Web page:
The Uyghur Forced Labor Prevention Act (UFLPA) takes effect on June 21 and seeks to ensure that goods produced using forced labor do not enter the United States. To achieve this goal, the UFLPA requires U.S. Customs and Border Protection (CBP) to presume that all goods produced in China's Xinjiang Uyghur Autonomous Region are made with forced labor and block entry of those goods and items containing such goods. Moreover, this presumption of forced labor will be extended to certain entities that are not located in Xinjiang. Implementation of this new rule will cause supply chain disruptions as companies work to comply by conducting significant due diligence in order to trace their supply chain and remove products and parts that contain forced labor.
Rebuttable presumption of forced labor in xinjiang
The key provision of the UFLPA is the rebuttable presumption that all items from Xinjiang include forced labor. Importantly, this presumption and the requirement to remove forced labor extends throughout the entire supply chain. In other words, it covers goods that may be shipped from elsewhere in China and goods shipped to third countries for further processing. Significant effort will be required to rebut the presumption in UFLPA. To that end, CBP recently released its UFLPA Operational Guidance for Importers. The Guidance provides that the presumption may be overcome by demonstrating with “clear and convincing evidence” that a good was not mined, produced, or manufactured in whole or in part with forced labor. To meet this standard, CBP requires an importer to demonstrate its due diligence system, effective supply chain tracing, and supply chain management measures that it is taking to comply.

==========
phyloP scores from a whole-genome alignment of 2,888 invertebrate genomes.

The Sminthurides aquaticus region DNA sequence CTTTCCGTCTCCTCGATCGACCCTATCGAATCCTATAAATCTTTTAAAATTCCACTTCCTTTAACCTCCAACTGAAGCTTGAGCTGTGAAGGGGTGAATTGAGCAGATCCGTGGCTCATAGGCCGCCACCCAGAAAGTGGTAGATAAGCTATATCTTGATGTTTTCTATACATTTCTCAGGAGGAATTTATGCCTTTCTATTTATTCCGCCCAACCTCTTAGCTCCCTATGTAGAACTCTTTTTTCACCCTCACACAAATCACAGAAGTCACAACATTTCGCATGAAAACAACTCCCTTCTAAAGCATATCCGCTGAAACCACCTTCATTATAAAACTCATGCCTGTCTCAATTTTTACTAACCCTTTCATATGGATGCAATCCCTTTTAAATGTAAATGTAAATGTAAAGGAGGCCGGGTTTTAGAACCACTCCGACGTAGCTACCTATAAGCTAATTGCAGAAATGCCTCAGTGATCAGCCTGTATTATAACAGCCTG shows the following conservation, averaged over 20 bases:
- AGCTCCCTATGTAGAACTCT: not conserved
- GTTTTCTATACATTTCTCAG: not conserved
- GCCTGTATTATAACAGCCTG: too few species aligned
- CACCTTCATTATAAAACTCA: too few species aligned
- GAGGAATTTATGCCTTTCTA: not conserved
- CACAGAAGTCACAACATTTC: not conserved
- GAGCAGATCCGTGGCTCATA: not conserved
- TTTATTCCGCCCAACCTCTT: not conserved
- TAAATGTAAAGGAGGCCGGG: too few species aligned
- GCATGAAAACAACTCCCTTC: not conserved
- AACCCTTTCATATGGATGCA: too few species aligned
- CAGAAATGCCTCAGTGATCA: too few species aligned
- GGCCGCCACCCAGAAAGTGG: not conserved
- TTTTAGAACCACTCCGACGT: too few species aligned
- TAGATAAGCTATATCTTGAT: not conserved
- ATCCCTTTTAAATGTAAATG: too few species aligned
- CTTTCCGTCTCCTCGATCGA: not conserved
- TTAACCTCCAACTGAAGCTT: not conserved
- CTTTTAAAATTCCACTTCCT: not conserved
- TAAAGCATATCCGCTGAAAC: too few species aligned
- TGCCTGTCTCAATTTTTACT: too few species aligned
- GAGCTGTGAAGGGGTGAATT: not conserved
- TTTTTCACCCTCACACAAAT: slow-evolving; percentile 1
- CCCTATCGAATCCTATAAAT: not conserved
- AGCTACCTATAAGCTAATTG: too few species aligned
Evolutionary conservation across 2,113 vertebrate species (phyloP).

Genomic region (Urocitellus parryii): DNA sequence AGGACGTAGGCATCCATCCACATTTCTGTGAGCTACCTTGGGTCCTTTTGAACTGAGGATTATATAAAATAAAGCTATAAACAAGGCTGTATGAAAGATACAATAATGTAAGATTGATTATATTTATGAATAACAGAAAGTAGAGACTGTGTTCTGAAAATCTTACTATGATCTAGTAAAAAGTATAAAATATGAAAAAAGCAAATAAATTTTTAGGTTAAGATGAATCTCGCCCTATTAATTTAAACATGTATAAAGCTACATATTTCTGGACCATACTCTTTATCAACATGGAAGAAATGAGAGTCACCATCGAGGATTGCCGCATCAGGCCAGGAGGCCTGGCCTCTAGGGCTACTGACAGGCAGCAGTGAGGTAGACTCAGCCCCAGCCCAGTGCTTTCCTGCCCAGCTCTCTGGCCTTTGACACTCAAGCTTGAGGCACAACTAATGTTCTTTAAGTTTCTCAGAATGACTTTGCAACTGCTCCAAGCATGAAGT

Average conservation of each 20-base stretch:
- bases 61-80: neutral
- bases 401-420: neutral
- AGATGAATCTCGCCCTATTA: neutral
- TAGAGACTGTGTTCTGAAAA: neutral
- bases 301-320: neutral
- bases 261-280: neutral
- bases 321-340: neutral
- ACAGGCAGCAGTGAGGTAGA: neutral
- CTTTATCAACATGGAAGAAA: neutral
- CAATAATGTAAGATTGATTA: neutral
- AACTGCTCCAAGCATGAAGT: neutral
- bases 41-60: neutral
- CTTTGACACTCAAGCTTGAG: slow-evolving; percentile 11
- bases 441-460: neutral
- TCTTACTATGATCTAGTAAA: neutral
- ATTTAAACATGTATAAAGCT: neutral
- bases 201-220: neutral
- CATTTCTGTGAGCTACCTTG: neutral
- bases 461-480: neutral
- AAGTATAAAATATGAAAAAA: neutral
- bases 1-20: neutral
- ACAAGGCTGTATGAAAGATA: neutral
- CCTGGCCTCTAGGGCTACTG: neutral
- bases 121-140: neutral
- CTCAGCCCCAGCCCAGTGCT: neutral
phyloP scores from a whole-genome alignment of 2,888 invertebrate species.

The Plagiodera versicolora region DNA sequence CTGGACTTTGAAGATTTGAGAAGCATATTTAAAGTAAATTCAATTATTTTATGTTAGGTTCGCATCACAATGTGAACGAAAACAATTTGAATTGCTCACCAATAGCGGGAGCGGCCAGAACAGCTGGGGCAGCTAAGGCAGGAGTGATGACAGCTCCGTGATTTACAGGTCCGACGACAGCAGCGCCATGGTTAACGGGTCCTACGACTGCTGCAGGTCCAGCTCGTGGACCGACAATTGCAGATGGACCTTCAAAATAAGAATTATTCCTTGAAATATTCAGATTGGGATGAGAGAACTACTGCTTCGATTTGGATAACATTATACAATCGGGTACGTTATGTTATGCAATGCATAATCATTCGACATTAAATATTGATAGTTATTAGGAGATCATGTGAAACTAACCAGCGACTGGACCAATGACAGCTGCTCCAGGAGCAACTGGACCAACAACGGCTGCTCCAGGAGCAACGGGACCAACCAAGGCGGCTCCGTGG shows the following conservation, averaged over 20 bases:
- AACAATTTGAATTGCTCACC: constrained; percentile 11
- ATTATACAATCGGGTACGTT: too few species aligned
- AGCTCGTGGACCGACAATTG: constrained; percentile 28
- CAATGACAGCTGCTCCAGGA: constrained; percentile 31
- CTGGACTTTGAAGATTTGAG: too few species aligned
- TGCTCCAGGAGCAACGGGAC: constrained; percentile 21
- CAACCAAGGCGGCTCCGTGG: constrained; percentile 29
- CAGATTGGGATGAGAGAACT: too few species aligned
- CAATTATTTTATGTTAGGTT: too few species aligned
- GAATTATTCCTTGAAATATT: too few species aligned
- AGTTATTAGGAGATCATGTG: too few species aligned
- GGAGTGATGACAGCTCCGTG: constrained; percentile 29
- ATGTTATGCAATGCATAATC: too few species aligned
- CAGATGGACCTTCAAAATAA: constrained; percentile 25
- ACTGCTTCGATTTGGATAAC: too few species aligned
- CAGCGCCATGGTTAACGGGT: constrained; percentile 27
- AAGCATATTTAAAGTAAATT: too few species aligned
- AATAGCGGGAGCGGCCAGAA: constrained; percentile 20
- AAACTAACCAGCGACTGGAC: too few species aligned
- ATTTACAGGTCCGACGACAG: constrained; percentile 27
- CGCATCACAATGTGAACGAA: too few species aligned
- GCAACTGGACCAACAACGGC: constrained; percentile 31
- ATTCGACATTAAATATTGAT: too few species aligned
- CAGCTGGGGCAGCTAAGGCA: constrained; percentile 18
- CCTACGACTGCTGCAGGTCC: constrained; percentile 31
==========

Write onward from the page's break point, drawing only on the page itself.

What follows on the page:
Due diligence and supply chain tracing will be required to rebut the presumption
The UFLPA Operational Guidance for Importers provides additional context for the due diligence system, supply chain tracing, and additional evidence for production and mining needed to overcome the presumption. The importer must first document that it has a due diligence system in place. As part of that system, the importer must engage with its suppliers to assess and address the forced labor risk. A written supplier code of conduct should be established which forbids the use of forced labor. The importer should monitor its suppliers’ compliance with and train its employees on the code of conduct and forced labor risks. Independent verification of the implementation and effectiveness of the importer's due diligence system will be needed.